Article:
Over 100 people have died, and a hydro-electric dam was destroyed by mud slides, and portions of villages have been buried. Hokkaido has so far been battered by two typhoons since Thursday and without break in between. Water supplies and electricity has been cut off in some areas, and the Japan Self Defence Force (army) are overwhelmed and under equipped. Some villages have no communication out of their mountainous areas. Local governments are unable to assess the full extent of damage as some communities have been completely cut of with roads and communications destroyed. Some villages have created SOS signs for aircraft to see. In some places after mud slides dams were created creating fragile walls and holding a lot of muddy water, threatening more villages in isolated parts of Japan.
It seems that so far, 2011 is the year that Japan would rather forget, but could never.
Typhoon Talas, the 12th typhoon of 2011, has moved so slowly that the storm zone entered parts of mainland Japan on Thursday, and is still expected to depart Monday. At times it was claimed to have been travelling at 15km/h, and other times less than 10km/h. At such speeds, many parts of Japan has experienced excessive rain falls since Thursday, and is expected to continue into Monday. This brings floods, loosening of ground leading to landslides, disintegration of some dykes, swelling of rivers which has already lead a lady who was evacuating to an emergency shelter to be washed away.
At the time of writing, drainage canal water levels continue to rise as heavy rain continues to fall unabated. Below is a photo of an emergency flood and marine alert automated station.
Every time there was a typhoon in Taiwan, I always heard that there had been at least one idiot who went to the coast to watch the big waves, and that idiot got washed away and died.
This time, this idiot finally got interested in seeing what the waves look like near where I live. I live very close to Ise Bay, where the major cities of Nagoya, Yokkaichi and Toyota are located. I decided to take my bicycle as it gives me better access along the dyke, so I road my bicycle into the wind in very low gear (2-2 and sometimes 1-1). After 40 minutes of hard cycling I eventually got to the coast to see the bay. The waves were… small. About a foot high, but the wind was full gale force, and the rain stung my skin. There were gale force warnings and flood warnings for my area. I slowly road back home taking photos along the way, and rarely needing to pedal (the wind was strong enough to power me up to being faster than running speed). By the time I got home in my prefecture one person was already missing, 18 injured, some homes were evacuated, and landslides in areas near mountains became likely. Because the typhoon is moving so slowly, there will be so much rain falling over a protracted time and not draining, and so there will be disasters occurring.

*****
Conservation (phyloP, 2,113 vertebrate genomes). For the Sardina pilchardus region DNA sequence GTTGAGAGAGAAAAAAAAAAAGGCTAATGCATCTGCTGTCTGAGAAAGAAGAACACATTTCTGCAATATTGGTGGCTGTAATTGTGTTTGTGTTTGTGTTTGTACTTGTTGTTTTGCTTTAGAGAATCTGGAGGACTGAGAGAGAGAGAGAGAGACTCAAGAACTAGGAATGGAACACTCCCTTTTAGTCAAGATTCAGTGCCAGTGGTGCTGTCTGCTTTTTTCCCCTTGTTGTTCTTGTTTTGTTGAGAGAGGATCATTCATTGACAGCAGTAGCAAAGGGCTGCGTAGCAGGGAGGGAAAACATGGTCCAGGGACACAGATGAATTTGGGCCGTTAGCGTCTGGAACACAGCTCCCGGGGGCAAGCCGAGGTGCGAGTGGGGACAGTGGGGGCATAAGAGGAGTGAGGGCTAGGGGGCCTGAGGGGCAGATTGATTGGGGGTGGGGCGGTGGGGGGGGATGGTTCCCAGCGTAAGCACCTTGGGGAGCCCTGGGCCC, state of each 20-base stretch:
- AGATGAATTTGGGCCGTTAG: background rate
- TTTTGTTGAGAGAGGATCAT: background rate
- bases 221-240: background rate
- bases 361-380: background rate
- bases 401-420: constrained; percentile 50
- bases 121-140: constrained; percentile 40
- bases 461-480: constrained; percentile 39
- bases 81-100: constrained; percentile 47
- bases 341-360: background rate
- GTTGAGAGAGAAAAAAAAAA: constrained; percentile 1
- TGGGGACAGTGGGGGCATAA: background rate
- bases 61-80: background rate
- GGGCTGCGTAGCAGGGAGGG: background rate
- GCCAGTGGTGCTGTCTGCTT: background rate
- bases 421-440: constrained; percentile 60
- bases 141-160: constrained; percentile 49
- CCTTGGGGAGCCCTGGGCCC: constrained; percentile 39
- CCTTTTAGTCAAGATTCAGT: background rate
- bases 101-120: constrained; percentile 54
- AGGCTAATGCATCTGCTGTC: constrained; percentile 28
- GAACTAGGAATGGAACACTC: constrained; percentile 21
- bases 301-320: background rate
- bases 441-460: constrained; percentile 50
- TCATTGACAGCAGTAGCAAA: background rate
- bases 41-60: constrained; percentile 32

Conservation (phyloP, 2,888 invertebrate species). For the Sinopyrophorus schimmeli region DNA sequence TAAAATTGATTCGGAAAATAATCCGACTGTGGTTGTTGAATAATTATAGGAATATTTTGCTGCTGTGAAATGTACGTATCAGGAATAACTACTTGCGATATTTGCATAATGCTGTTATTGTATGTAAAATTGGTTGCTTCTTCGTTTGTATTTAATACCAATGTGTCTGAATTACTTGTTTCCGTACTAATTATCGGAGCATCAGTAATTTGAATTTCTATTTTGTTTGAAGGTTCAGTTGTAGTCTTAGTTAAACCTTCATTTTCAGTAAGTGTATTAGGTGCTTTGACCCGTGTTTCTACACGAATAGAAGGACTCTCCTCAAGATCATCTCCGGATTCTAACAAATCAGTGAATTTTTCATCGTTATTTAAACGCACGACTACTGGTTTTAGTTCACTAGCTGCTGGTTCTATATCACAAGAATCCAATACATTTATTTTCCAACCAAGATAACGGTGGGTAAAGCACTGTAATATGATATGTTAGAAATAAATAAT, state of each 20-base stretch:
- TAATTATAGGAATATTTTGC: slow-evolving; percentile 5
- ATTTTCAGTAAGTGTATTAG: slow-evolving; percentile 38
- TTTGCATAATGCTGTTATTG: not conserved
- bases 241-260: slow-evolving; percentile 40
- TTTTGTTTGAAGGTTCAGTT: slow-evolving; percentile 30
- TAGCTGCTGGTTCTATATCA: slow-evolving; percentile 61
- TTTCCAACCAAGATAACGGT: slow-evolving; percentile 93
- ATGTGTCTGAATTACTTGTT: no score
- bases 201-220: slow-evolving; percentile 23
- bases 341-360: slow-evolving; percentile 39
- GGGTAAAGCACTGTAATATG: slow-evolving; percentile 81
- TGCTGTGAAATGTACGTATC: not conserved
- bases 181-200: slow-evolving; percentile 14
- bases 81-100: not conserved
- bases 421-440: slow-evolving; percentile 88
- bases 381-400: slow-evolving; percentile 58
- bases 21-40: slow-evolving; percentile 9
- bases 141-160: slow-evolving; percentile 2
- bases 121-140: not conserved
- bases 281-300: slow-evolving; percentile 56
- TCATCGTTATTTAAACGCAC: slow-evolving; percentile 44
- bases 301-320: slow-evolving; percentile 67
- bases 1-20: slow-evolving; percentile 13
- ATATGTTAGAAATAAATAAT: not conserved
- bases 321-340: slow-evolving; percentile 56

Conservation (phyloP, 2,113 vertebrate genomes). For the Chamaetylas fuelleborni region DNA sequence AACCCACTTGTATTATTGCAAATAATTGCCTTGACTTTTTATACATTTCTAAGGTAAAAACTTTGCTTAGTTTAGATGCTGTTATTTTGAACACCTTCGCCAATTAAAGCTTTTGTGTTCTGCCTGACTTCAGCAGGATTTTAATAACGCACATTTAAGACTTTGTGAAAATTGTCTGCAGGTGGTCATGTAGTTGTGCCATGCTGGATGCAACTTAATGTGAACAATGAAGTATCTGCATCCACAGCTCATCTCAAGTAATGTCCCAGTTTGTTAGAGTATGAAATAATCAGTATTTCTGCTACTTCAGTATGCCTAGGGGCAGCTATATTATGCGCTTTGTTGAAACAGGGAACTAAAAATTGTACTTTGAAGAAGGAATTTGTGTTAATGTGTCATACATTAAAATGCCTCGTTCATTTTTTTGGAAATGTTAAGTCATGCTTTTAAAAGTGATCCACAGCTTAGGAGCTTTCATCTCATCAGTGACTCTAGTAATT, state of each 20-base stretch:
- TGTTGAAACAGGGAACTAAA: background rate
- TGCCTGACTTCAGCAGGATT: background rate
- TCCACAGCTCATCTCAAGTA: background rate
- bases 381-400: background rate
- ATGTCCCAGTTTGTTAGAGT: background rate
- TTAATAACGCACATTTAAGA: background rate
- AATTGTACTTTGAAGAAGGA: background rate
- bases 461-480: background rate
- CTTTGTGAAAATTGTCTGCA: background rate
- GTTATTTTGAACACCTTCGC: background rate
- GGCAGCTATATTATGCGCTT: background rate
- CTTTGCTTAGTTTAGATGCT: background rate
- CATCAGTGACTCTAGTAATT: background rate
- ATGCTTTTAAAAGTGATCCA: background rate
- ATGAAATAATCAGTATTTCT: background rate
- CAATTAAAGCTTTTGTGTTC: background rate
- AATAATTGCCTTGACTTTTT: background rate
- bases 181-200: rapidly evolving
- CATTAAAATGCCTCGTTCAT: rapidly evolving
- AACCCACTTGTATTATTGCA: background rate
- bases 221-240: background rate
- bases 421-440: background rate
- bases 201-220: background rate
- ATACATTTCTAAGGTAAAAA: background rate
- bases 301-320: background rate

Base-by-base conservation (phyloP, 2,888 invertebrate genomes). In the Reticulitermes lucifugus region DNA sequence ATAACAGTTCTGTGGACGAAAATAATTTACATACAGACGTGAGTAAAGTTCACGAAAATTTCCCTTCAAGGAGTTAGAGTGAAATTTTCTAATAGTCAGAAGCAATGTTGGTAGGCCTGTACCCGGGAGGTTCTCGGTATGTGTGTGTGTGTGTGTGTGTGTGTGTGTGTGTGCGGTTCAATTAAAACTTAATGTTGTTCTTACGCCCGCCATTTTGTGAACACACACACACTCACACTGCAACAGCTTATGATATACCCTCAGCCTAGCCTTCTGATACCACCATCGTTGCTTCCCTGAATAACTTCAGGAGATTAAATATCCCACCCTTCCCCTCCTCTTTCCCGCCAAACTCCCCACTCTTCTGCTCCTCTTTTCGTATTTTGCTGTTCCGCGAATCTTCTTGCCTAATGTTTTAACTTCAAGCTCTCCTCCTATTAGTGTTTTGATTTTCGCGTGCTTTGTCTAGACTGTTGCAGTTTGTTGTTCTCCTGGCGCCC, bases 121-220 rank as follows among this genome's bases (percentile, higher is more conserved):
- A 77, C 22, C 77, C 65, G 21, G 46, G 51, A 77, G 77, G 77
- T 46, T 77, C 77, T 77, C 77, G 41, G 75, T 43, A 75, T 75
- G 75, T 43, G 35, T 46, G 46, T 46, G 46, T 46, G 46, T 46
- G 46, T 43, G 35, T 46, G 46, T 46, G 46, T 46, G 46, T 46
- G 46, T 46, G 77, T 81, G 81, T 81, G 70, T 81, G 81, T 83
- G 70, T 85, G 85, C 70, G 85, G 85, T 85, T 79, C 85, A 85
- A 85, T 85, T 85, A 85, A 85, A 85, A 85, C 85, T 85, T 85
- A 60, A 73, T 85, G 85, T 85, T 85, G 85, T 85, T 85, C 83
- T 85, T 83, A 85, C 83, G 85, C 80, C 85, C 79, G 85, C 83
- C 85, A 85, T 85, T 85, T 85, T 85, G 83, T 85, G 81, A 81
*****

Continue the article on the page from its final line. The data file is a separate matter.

Below is the start of a new collection of Disaster photos. The collection currently focuses on tsunami and storm surge dykes. It is modest, but one must start somewhere. If I were funded, I would be prepared to travel to better locations (further than I care to ride a bicycle).
Typhoon Talas, (or in Japanese “Typhoon number 12”) has slowed considerably. This time Thursday it was moving NNW at 10km/h, then at 4pm at 15km/h, now Friday morning the Japan Meteorological Agency describes it as moving “slowly” (see the English language page below). Typhoon bring heavy rains, and if the heavy rains linger there will be flooding, landslides, and other serious damage. Sustained powerful winds will also weaken many structures. As pointed out in yesterdays blog post, the slower a typhoon moves the more powerful it is (stronger winds). The typhoon is moving a little to the south of Nagoya, where I live, but the storm area is not a perfect circle. Typically, the strongest part of a northern hemisphere typhoon is from the north-west, north, north-east, to the eastern quarters. The central region of Japan, like Shikoku just to the south will bare the brunt of the typhoon.
The main concern for my location is flooding. We live behind levy walls that protect us from tsunamis and storm surges, but I don’t know how they can handle strong storm surges at high tide. That is to say, a New Orleans is possible here. It has already happened in 1959 with the major storm surge coupled with a high tide from Typhoon Vera (or “Ise Wan Typhoon”). However, since 1959 there has been extensive redesigning and rebuilding of the levy bank walls. The walls are now water proof, protected from heavy and consistent rain, have much more solid foundations (protecting from heavy waves), and a higher.
The course of Typhoon Talas, the twelfth typhoon of the season, as at 9am Friday 2nd Sept